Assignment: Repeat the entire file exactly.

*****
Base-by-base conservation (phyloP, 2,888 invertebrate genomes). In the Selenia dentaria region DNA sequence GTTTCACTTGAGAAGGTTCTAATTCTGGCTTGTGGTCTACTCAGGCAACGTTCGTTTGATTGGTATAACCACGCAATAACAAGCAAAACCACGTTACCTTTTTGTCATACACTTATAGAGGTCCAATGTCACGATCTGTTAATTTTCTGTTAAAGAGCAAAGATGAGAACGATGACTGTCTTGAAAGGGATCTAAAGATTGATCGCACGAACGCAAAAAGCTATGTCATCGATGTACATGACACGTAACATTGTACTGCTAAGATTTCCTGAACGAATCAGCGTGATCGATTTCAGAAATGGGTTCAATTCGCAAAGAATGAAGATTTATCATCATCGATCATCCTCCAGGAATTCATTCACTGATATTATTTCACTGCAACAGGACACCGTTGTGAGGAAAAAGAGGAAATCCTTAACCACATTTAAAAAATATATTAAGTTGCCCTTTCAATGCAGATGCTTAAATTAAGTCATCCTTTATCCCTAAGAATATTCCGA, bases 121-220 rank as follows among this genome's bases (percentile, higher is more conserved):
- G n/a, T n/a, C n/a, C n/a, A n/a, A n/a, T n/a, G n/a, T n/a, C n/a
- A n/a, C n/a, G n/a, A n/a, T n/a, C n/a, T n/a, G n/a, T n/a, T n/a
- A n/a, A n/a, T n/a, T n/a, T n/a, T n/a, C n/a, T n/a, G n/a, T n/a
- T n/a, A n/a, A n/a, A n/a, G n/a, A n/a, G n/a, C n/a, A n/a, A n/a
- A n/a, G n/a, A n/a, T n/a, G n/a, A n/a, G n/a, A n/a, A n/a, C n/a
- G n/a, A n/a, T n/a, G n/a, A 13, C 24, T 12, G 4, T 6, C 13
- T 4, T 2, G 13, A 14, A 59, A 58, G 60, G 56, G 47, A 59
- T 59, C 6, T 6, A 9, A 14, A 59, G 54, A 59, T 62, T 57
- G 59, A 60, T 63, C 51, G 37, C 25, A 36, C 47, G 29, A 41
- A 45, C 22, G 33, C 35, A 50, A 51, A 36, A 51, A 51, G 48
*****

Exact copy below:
Base-by-base conservation (phyloP, 2,888 invertebrate genomes). In the Selenia dentaria region DNA sequence GTTTCACTTGAGAAGGTTCTAATTCTGGCTTGTGGTCTACTCAGGCAACGTTCGTTTGATTGGTATAACCACGCAATAACAAGCAAAACCACGTTACCTTTTTGTCATACACTTATAGAGGTCCAATGTCACGATCTGTTAATTTTCTGTTAAAGAGCAAAGATGAGAACGATGACTGTCTTGAAAGGGATCTAAAGATTGATCGCACGAACGCAAAAAGCTATGTCATCGATGTACATGACACGTAACATTGTACTGCTAAGATTTCCTGAACGAATCAGCGTGATCGATTTCAGAAATGGGTTCAATTCGCAAAGAATGAAGATTTATCATCATCGATCATCCTCCAGGAATTCATTCACTGATATTATTTCACTGCAACAGGACACCGTTGTGAGGAAAAAGAGGAAATCCTTAACCACATTTAAAAAATATATTAAGTTGCCCTTTCAATGCAGATGCTTAAATTAAGTCATCCTTTATCCCTAAGAATATTCCGA, bases 121-220 rank as follows among this genome's bases (percentile, higher is more conserved):
- G n/a, T n/a, C n/a, C n/a, A n/a, A n/a, T n/a, G n/a, T n/a, C n/a
- A n/a, C n/a, G n/a, A n/a, T n/a, C n/a, T n/a, G n/a, T n/a, T n/a
- A n/a, A n/a, T n/a, T n/a, T n/a, T n/a, C n/a, T n/a, G n/a, T n/a
- T n/a, A n/a, A n/a, A n/a, G n/a, A n/a, G n/a, C n/a, A n/a, A n/a
- A n/a, G n/a, A n/a, T n/a, G n/a, A n/a, G n/a, A n/a, A n/a, C n/a
- G n/a, A n/a, T n/a, G n/a, A 13, C 24, T 12, G 4, T 6, C 13
- T 4, T 2, G 13, A 14, A 59, A 58, G 60, G 56, G 47, A 59
- T 59, C 6, T 6, A 9, A 14, A 59, G 54, A 59, T 62, T 57
- G 59, A 60, T 63, C 51, G 37, C 25, A 36, C 47, G 29, A 41
- A 45, C 22, G 33, C 35, A 50, A 51, A 36, A 51, A 51, G 48